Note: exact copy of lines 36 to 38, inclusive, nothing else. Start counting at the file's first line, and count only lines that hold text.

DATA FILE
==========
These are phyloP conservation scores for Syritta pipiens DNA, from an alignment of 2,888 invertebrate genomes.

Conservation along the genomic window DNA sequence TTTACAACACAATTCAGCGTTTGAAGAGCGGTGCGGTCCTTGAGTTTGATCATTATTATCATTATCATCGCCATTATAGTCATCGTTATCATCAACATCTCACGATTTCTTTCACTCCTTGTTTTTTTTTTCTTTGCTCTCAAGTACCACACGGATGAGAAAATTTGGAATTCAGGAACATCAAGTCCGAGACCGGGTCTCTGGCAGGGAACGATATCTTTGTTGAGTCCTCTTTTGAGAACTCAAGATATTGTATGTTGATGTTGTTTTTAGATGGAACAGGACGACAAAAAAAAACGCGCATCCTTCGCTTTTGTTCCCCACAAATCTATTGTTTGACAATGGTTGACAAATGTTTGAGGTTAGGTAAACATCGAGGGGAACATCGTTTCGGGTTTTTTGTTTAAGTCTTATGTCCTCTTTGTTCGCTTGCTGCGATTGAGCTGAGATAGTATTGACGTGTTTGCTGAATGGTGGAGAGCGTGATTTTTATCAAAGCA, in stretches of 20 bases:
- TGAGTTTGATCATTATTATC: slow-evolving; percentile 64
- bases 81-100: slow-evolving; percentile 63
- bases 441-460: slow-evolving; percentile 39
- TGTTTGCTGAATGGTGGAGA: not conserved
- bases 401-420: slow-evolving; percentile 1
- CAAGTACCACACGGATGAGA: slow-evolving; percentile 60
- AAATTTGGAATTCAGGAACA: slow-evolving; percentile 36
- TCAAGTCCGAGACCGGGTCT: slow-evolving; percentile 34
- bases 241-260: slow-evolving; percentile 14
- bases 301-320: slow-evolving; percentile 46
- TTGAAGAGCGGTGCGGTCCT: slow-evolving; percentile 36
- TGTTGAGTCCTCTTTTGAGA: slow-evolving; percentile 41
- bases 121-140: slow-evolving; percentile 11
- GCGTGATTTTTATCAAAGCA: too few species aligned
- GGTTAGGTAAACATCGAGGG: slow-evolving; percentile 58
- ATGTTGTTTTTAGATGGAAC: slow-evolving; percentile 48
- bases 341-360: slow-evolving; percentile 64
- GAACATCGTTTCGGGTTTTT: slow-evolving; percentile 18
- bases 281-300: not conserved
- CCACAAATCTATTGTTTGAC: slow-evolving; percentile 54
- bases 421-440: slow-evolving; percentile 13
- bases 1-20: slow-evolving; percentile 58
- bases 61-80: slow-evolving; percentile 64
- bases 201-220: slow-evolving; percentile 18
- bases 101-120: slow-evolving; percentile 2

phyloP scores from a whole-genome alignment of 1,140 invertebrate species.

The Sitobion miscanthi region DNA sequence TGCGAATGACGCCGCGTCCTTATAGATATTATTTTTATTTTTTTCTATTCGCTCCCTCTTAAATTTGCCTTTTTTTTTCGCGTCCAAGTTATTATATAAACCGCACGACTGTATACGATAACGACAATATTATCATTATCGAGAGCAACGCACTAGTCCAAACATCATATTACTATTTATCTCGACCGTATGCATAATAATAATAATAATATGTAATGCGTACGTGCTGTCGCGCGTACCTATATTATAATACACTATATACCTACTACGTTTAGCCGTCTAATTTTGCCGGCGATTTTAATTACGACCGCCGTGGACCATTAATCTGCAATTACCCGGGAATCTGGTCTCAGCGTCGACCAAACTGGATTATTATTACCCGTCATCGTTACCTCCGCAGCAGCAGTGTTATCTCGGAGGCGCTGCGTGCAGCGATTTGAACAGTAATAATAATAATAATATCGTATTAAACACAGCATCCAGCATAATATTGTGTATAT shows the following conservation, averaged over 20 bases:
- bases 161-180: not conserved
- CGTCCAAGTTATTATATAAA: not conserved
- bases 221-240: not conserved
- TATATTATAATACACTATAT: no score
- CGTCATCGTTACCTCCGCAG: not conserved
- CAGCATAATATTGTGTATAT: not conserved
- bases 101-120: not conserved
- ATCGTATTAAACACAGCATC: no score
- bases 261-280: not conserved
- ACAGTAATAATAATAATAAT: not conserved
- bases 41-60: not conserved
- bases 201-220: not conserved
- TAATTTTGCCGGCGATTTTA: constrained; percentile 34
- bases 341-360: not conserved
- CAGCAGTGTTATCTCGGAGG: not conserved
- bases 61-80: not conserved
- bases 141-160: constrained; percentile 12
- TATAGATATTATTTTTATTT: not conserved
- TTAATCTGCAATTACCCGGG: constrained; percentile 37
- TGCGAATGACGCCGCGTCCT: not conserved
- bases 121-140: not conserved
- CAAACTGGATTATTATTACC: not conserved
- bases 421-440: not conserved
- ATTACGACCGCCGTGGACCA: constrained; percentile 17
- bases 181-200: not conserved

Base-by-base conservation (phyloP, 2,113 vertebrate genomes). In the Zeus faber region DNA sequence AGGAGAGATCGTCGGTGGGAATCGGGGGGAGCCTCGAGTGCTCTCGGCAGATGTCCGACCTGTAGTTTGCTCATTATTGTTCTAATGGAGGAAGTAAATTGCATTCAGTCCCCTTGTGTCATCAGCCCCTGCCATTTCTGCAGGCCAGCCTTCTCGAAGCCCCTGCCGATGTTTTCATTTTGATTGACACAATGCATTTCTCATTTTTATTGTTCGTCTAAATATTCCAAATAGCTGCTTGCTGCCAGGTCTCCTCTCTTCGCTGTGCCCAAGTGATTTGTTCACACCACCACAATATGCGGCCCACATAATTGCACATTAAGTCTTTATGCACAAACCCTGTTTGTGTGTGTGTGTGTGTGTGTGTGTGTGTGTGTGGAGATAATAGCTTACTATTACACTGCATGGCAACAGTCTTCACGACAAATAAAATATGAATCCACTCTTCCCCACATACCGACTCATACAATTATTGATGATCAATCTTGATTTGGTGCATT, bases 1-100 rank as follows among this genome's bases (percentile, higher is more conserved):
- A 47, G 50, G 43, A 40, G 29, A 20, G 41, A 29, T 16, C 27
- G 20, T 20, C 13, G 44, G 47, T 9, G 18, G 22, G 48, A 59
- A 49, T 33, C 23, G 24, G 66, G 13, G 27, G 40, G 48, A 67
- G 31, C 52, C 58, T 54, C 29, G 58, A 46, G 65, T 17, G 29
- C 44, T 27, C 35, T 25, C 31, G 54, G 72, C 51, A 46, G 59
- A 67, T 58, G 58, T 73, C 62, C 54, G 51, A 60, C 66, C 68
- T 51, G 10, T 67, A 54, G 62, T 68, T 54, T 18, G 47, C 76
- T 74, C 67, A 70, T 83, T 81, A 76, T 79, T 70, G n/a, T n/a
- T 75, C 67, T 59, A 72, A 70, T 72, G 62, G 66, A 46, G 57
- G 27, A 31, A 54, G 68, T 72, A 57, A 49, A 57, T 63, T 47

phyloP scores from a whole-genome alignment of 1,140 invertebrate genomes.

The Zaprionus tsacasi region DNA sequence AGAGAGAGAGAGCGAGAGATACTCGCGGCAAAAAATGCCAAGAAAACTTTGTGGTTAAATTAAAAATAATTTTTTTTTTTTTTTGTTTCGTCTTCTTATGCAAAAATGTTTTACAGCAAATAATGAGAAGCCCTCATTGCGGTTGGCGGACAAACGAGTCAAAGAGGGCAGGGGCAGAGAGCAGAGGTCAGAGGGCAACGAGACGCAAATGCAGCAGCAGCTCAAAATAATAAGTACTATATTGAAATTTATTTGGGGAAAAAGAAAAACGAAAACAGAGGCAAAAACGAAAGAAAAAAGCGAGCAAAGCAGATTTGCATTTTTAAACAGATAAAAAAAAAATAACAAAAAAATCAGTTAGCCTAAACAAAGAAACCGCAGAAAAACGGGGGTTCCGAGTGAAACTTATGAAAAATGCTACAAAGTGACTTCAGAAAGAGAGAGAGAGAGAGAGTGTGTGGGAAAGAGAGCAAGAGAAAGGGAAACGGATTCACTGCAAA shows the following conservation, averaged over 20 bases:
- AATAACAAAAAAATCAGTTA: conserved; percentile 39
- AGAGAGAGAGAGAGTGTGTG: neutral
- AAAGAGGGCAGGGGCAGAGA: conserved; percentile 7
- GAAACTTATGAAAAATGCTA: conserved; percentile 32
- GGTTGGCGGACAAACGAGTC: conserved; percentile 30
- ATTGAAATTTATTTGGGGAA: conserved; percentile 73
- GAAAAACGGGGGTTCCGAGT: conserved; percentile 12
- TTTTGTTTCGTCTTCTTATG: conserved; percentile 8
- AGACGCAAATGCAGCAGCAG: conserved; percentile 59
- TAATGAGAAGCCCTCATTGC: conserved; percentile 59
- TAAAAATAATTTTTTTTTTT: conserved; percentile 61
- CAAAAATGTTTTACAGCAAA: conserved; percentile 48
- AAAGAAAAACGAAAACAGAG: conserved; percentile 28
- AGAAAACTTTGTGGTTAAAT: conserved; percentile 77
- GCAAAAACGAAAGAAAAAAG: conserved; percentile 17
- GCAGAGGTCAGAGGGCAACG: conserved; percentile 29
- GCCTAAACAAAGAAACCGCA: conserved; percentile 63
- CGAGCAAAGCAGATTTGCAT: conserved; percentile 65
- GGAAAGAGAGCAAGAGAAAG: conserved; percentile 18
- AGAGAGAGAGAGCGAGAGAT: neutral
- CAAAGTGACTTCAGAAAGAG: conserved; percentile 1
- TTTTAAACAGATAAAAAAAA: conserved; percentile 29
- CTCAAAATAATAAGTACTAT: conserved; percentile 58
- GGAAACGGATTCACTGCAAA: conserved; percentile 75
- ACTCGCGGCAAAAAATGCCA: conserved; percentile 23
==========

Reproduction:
- bases 101-120: not conserved
- ATCGTATTAAACACAGCATC: no score
- bases 261-280: not conserved